In recent years, for example, Congress has repeatedly overridden a law that would save the treasury billions by cutting deeply into Medicare pay for doctors. Just last month, the government once again put off the scheduled cuts for another year, at a cost of $19 billion. That money is being taken out of the health care overhaul. Congress has shown itself sensitive to pressure from seniors and their doctors, and there's little reason to think that will change.

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OBAMA: Vowed to veto any bills sent to him that include "earmarks," pet spending provisions pushed by individual lawmakers. "Both parties in Congress should know this: If a bill comes to my desk with earmarks inside, I will veto it."

THE FACTS: House Speaker John Boehner, R-Ohio, has promised that no bill with earmarks will be sent to Obama in the first place. Republicans have taken the lead in battling earmarks while Obama signed plenty of earmark-laden spending bills when Democrats controlled both houses.

Newsvine vote: Did Obama hit right tone on economy?

It's a turnabout for the president; in early 2009, Obama sounded like an apologist for the practice: "Done right, earmarks have given legislators the opportunity to direct federal money to worthy projects that benefit people in their districts, and that's why I've opposed their outright elimination," he said then.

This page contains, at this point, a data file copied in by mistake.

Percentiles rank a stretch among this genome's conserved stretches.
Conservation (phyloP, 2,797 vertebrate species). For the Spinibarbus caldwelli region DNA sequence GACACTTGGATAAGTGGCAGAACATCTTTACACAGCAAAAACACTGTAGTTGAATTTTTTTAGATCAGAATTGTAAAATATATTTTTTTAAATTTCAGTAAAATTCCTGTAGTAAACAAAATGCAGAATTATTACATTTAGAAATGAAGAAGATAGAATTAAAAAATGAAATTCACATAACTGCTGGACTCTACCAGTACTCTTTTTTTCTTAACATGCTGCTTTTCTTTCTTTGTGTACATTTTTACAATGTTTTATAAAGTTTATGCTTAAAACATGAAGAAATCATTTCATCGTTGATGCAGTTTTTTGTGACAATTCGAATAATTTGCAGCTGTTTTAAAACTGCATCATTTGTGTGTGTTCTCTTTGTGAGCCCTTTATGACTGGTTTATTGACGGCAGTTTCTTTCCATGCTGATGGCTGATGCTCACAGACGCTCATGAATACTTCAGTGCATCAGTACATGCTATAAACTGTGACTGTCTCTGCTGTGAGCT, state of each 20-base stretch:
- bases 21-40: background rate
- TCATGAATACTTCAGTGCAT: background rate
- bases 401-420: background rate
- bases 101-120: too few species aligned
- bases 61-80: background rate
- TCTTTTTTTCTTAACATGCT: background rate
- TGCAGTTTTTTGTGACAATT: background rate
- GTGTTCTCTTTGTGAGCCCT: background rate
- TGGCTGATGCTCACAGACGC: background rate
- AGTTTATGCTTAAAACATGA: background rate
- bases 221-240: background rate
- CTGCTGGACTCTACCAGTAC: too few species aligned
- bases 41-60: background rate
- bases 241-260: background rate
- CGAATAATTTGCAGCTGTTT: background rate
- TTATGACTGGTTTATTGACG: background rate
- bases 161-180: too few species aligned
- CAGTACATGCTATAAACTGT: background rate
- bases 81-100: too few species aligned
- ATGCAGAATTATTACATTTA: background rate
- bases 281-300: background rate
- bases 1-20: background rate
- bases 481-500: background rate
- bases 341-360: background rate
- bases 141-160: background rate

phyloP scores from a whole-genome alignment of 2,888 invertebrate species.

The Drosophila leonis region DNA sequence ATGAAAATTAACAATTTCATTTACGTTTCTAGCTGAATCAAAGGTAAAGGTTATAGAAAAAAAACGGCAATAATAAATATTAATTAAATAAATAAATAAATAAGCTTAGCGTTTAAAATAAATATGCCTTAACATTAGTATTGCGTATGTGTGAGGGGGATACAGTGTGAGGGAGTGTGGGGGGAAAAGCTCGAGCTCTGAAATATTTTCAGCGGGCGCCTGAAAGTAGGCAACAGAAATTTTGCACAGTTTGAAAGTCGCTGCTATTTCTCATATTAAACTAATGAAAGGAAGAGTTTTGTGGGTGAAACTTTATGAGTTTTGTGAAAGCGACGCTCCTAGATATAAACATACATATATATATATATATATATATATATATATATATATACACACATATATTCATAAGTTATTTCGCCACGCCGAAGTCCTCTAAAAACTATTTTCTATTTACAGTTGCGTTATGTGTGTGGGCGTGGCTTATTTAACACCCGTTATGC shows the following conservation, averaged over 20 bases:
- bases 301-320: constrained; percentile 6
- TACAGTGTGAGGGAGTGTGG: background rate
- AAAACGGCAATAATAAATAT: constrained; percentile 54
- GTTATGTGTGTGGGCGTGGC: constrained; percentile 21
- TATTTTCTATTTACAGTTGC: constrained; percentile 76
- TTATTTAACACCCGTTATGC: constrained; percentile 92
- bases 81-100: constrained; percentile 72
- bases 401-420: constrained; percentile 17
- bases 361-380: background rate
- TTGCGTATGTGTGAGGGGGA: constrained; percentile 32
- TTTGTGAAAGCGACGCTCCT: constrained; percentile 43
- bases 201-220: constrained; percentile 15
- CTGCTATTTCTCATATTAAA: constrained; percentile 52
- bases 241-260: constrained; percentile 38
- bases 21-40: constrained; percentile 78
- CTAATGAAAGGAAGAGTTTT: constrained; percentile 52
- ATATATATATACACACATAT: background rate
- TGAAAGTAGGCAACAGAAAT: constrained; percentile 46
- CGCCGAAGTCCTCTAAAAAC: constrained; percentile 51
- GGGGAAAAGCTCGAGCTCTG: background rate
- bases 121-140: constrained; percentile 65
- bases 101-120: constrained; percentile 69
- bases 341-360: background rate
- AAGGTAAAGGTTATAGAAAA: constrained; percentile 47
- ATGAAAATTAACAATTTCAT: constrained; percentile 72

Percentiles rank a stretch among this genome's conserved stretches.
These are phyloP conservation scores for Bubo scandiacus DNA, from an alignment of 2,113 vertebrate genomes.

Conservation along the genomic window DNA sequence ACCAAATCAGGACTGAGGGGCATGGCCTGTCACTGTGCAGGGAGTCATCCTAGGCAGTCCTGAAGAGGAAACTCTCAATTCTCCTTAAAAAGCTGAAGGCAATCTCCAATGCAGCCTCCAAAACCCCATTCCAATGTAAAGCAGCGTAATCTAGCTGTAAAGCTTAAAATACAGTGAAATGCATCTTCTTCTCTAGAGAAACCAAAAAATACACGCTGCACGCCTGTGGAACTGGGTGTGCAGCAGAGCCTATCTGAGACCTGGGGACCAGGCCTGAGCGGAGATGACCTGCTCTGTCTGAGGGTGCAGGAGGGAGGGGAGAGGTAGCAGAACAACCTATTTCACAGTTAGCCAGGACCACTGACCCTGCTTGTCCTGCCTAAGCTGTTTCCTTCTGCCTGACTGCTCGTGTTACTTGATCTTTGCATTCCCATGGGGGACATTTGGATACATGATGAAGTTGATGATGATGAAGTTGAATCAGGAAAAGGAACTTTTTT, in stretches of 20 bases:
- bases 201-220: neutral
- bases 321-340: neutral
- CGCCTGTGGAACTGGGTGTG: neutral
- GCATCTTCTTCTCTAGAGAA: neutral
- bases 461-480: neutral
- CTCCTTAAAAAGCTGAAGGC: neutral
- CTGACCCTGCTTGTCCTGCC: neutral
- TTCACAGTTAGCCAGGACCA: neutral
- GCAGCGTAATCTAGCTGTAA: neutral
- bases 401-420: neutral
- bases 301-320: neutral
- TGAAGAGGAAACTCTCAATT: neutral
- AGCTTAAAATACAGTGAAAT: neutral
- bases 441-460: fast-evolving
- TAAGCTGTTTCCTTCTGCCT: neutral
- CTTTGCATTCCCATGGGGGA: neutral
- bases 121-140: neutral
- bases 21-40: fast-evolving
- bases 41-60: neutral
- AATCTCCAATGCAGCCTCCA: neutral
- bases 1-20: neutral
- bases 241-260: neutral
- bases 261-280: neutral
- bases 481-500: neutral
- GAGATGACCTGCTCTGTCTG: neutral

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OBAMA: "I'm willing to look at other ideas to bring down costs, including one that Republicans suggested last year: medical malpractice reform to rein in frivolous lawsuits."

THE FACTS: Republicans may be forgiven if this offer makes them feel like Charlie Brown running up to kick the football, only to have it pulled away, again.

Slideshow: The State of the Union (on this page)

Obama has expressed openness before to this prominent Republican proposal, but it has not come to much. It was one of several GOP ideas that were dropped or diminished in the health care law after Obama endorsed them in a televised bipartisan meeting at the height of the debate.

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Republicans want federal action to limit jury awards in medical malpractice cases; what Obama appears to be offering, by supporting state efforts, falls short of that. The president has said he agrees that fear of being sued leads to unnecessary tests and procedures that drive up health care costs. So far the administration has only wanted to study the issue.